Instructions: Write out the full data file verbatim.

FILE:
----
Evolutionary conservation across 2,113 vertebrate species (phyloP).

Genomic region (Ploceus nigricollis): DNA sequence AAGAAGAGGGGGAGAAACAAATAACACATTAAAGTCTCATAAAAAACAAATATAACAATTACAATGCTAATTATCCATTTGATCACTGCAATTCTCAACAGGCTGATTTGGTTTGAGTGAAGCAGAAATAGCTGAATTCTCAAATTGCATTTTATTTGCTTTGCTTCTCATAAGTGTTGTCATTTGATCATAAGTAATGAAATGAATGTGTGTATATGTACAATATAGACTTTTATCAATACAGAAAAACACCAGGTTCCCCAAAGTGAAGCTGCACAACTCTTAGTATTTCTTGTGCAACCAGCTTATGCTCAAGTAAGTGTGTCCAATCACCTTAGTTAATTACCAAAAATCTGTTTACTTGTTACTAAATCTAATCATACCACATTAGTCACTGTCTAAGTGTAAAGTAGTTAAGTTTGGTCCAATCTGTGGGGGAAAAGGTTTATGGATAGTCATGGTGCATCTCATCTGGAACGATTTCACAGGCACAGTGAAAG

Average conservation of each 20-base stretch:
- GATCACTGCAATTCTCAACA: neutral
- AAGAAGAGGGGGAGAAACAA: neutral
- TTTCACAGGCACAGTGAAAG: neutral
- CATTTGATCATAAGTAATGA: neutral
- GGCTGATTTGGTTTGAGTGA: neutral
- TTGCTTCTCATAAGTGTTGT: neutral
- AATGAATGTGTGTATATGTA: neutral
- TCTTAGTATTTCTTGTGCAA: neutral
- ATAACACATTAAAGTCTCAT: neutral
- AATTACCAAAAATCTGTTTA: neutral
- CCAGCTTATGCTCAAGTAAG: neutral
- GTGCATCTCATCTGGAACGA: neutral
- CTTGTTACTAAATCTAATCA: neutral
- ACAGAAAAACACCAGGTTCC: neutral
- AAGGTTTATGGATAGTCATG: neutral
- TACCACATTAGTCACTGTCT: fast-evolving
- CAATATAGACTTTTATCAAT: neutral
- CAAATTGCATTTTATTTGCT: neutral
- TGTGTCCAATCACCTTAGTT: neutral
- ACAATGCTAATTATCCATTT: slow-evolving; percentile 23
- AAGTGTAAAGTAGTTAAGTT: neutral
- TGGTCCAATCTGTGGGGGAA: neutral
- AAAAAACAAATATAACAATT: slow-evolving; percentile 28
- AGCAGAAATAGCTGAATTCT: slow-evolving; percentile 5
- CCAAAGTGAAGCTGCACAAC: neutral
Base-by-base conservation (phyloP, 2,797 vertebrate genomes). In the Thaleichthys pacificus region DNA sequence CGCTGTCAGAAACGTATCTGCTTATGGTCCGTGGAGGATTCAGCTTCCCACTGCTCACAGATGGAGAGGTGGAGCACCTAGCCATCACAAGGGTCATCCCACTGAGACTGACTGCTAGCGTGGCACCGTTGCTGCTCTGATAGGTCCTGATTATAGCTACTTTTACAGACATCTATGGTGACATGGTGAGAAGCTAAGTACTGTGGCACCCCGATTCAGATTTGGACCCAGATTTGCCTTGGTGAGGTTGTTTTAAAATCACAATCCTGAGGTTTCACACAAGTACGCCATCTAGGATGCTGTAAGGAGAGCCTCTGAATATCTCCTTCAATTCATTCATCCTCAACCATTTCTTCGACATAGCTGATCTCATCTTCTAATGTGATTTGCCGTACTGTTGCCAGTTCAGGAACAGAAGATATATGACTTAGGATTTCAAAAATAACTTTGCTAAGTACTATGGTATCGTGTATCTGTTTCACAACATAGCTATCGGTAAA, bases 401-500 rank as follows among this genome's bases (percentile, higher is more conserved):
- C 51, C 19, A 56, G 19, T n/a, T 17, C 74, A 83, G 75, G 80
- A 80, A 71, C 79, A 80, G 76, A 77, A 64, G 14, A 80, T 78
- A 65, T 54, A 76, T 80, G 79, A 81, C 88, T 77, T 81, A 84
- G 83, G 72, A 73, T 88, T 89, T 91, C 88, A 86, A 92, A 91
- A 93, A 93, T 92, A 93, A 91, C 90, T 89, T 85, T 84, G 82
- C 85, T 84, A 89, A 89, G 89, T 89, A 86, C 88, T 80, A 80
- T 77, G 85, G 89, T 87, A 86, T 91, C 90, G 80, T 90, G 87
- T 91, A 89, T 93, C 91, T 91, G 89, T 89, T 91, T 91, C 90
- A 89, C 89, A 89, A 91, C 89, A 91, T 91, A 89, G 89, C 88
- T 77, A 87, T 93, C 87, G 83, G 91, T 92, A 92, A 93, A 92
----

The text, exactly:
Evolutionary conservation across 2,113 vertebrate species (phyloP).

Genomic region (Ploceus nigricollis): DNA sequence AAGAAGAGGGGGAGAAACAAATAACACATTAAAGTCTCATAAAAAACAAATATAACAATTACAATGCTAATTATCCATTTGATCACTGCAATTCTCAACAGGCTGATTTGGTTTGAGTGAAGCAGAAATAGCTGAATTCTCAAATTGCATTTTATTTGCTTTGCTTCTCATAAGTGTTGTCATTTGATCATAAGTAATGAAATGAATGTGTGTATATGTACAATATAGACTTTTATCAATACAGAAAAACACCAGGTTCCCCAAAGTGAAGCTGCACAACTCTTAGTATTTCTTGTGCAACCAGCTTATGCTCAAGTAAGTGTGTCCAATCACCTTAGTTAATTACCAAAAATCTGTTTACTTGTTACTAAATCTAATCATACCACATTAGTCACTGTCTAAGTGTAAAGTAGTTAAGTTTGGTCCAATCTGTGGGGGAAAAGGTTTATGGATAGTCATGGTGCATCTCATCTGGAACGATTTCACAGGCACAGTGAAAG

Average conservation of each 20-base stretch:
- GATCACTGCAATTCTCAACA: neutral
- AAGAAGAGGGGGAGAAACAA: neutral
- TTTCACAGGCACAGTGAAAG: neutral
- CATTTGATCATAAGTAATGA: neutral
- GGCTGATTTGGTTTGAGTGA: neutral
- TTGCTTCTCATAAGTGTTGT: neutral
- AATGAATGTGTGTATATGTA: neutral
- TCTTAGTATTTCTTGTGCAA: neutral
- ATAACACATTAAAGTCTCAT: neutral
- AATTACCAAAAATCTGTTTA: neutral
- CCAGCTTATGCTCAAGTAAG: neutral
- GTGCATCTCATCTGGAACGA: neutral
- CTTGTTACTAAATCTAATCA: neutral
- ACAGAAAAACACCAGGTTCC: neutral
- AAGGTTTATGGATAGTCATG: neutral
- TACCACATTAGTCACTGTCT: fast-evolving
- CAATATAGACTTTTATCAAT: neutral
- CAAATTGCATTTTATTTGCT: neutral
- TGTGTCCAATCACCTTAGTT: neutral
- ACAATGCTAATTATCCATTT: slow-evolving; percentile 23
- AAGTGTAAAGTAGTTAAGTT: neutral
- TGGTCCAATCTGTGGGGGAA: neutral
- AAAAAACAAATATAACAATT: slow-evolving; percentile 28
- AGCAGAAATAGCTGAATTCT: slow-evolving; percentile 5
- CCAAAGTGAAGCTGCACAAC: neutral
Base-by-base conservation (phyloP, 2,797 vertebrate genomes). In the Thaleichthys pacificus region DNA sequence CGCTGTCAGAAACGTATCTGCTTATGGTCCGTGGAGGATTCAGCTTCCCACTGCTCACAGATGGAGAGGTGGAGCACCTAGCCATCACAAGGGTCATCCCACTGAGACTGACTGCTAGCGTGGCACCGTTGCTGCTCTGATAGGTCCTGATTATAGCTACTTTTACAGACATCTATGGTGACATGGTGAGAAGCTAAGTACTGTGGCACCCCGATTCAGATTTGGACCCAGATTTGCCTTGGTGAGGTTGTTTTAAAATCACAATCCTGAGGTTTCACACAAGTACGCCATCTAGGATGCTGTAAGGAGAGCCTCTGAATATCTCCTTCAATTCATTCATCCTCAACCATTTCTTCGACATAGCTGATCTCATCTTCTAATGTGATTTGCCGTACTGTTGCCAGTTCAGGAACAGAAGATATATGACTTAGGATTTCAAAAATAACTTTGCTAAGTACTATGGTATCGTGTATCTGTTTCACAACATAGCTATCGGTAAA, bases 401-500 rank as follows among this genome's bases (percentile, higher is more conserved):
- C 51, C 19, A 56, G 19, T n/a, T 17, C 74, A 83, G 75, G 80
- A 80, A 71, C 79, A 80, G 76, A 77, A 64, G 14, A 80, T 78
- A 65, T 54, A 76, T 80, G 79, A 81, C 88, T 77, T 81, A 84
- G 83, G 72, A 73, T 88, T 89, T 91, C 88, A 86, A 92, A 91
- A 93, A 93, T 92, A 93, A 91, C 90, T 89, T 85, T 84, G 82
- C 85, T 84, A 89, A 89, G 89, T 89, A 86, C 88, T 80, A 80
- T 77, G 85, G 89, T 87, A 86, T 91, C 90, G 80, T 90, G 87
- T 91, A 89, T 93, C 91, T 91, G 89, T 89, T 91, T 91, C 90
- A 89, C 89, A 89, A 91, C 89, A 91, T 91, A 89, G 89, C 88
- T 77, A 87, T 93, C 87, G 83, G 91, T 92, A 92, A 93, A 92